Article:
It isn't yet obvious to the IT folks in the trenches, or even to analysts and soothsayers who make their living trendspotting, but 2012 may end up as the year of the health care cloud.
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Providers are increasingly looking for solutions to real-life problems brought on by jammed-full data centers that can't expand one more inch despite increasing data-storage needs fromelectronic health record (EHR) implementation and meaningful use, ICD-10 compliance and record retention rules, as well as accountable care organizations and other quality-based incentive programs that breed more patient care documentation.
In 2010, the general feeling of many health care practitioners -- and the IT folks serving them -- toward cloud computing services was, "over my dead body." In 2011, some practitioners embraced the cloud. Cloud EHRs gained steam in the marketplace, the radiology specialty launched a unique image-sharing platform, and telemedicine initiatives connected in-demand specialists with patients who needed them.
This year, cloud data migration will no doubt be a vendor chant at the Health Information and Management System Society's HIMSS 2012 conference. Attendees, too, might make it a serious topic of discussion.
For the most part, though, health care providers have not embraced cloud storage services, despite expanding needs for data storage from increasing EHR adoption and compliance with state and federal records-retention rules that applied to paper and now also apply to their electronic counterparts.
That is changing, according to radiology CIOs and vendors. SearchHealthIT.com chose to discuss the practical application and economics surrounding the health care cloud with that specialty because imaging makes up the biggest chunk of data stored on many health care provider networks.
As such, it's safe to say that radiologists are likely getting hit hardest by the data tsunami. They aren’t yet ready to port their entire workflows into the cloud. But cloud services lend themselves well to targeted tasks, as such as creating HIPAA-compliant backup schemes, accommodating overflow data storage and creating file repositories that can be shared with other providers and increasingly tech-aware patients.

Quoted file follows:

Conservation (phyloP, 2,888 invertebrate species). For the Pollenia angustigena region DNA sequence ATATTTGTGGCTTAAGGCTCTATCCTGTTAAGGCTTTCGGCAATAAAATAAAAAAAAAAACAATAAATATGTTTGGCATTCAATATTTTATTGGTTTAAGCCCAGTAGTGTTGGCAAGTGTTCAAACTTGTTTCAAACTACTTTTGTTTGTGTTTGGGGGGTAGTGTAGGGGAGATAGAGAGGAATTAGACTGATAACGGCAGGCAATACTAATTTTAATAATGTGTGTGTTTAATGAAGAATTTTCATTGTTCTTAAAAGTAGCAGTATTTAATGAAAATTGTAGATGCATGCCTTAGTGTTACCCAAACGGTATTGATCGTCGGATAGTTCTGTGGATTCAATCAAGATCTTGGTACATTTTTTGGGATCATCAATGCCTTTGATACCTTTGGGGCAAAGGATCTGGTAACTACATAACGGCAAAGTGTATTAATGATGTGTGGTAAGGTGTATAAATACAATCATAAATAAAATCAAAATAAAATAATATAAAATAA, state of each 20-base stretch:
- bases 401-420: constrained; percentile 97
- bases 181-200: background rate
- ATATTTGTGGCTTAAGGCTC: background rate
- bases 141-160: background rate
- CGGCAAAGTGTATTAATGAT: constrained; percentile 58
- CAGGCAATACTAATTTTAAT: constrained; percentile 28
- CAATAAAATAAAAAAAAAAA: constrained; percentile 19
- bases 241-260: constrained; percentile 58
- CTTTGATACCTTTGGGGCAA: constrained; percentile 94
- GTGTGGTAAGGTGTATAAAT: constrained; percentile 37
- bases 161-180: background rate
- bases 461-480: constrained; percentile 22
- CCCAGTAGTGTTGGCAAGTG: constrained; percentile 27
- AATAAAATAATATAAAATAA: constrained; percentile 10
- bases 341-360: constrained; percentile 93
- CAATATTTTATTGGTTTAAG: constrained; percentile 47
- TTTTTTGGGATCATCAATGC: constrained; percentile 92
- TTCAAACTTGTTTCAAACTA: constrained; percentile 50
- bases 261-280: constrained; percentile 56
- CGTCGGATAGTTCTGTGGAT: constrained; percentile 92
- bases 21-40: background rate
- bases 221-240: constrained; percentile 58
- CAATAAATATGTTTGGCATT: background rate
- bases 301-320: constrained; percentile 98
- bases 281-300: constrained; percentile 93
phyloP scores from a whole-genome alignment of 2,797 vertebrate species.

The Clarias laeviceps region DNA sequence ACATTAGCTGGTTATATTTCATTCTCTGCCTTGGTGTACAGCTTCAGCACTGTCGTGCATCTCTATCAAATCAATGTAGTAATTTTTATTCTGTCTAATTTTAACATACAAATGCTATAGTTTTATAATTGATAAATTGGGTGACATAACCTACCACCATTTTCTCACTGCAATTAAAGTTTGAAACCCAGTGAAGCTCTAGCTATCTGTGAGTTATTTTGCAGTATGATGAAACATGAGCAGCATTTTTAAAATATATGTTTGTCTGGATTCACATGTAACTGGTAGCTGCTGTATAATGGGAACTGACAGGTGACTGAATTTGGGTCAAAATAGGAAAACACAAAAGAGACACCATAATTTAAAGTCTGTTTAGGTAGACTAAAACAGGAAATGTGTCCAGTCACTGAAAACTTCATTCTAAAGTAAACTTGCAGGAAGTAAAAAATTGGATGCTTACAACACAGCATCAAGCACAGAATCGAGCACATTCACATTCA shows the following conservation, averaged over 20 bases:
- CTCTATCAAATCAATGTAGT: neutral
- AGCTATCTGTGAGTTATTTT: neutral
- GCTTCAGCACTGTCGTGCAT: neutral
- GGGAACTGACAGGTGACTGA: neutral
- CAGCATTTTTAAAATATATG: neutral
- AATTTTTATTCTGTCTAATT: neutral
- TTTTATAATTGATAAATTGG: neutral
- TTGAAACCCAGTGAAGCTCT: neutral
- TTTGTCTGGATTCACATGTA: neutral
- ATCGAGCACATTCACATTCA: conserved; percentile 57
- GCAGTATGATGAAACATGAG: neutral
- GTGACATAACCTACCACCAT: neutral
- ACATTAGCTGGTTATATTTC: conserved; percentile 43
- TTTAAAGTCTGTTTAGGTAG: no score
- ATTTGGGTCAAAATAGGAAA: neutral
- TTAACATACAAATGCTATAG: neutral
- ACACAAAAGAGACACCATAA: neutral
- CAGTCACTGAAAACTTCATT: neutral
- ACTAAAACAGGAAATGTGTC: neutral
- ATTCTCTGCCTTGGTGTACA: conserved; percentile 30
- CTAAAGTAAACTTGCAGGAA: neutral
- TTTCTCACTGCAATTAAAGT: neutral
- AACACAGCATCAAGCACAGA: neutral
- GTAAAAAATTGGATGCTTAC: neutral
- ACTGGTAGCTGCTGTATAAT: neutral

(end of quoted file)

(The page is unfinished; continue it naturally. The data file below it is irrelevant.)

Changes in HIPAA-related to disaster recovery have certainly helped make cloud storage more attractive to help organizations meet their obligations.
Michael Leonard, senior health care product manager, Iron Mountain Inc.
"Changes in HIPAA-related to disaster recovery have certainly helped make cloud storage more attractive to help organizations meet their obligations," Michael Leonard, Iron Mountain Inc. senior health care product manager, said in an email.
"Customers have spent a couple of years getting better educated about the benefits and risks of cloud-based solutions. We believe there is a much better understanding of the issues and a greater comfort level with security in the cloud….Other industries have moved more quickly towards adoption of cloud services and, with success demonstrated in other industries, health care customers have taken notice."
Iron Mountain is seeing the adoption of cloud storage services growing among health care customers of all sizes. There are different reasons for adopting the technology depending on the size of the organization, Leonard noted.
Smaller organizations are struggling with storage management issues and limited resources; they solve storage management issues by utilizing cloud vendors. Larger organizations may be struggling with similar issues, but they are also looking to consolidate similar information from discrete sources (such as several flavors of PACS), sharing that data across the organization and improving their disaster recovery processes.
With a robust WAN, health care cloud may be unnecessary
If a rural health care setting is already served well by an existing regional wide area network, storing data in a private health care cloud -- essentially, a regional WAN with firewalled virtual storage -- doesn't yet make sense. That's according to Cavett Otis, IT director at Imaging Associates of North Mississippi Magnolia (IANMM), a regional radiology practice headquartered in Tupelo, Miss., and serving northeast Mississippi and south-central Tennessee.
So far, IANMM -- which interprets up to 120 studies a day across six hospitals, two imaging centers and several other locations -- is coping in-house with the rising storage needs new imaging technologies require.
On the other hand, bandwidth is a bigger problem for the radiology practice, Otis said. Speed is critical because it affects turnaround time for radiologists reading images, which in turn affects a hospital's ability to determine whether to treat or transfer a patient.
IANMM solved its bandwidth problems by implementing WAN optimization. In some of the smaller towns the company serves, it's already on the fastest possible DSL throughput speeds. Laying a proprietary T1 line would be the only way to increase bandwidth, and it would be cost-prohibitive, so tuning up existing infrastructure was the only realistic choice.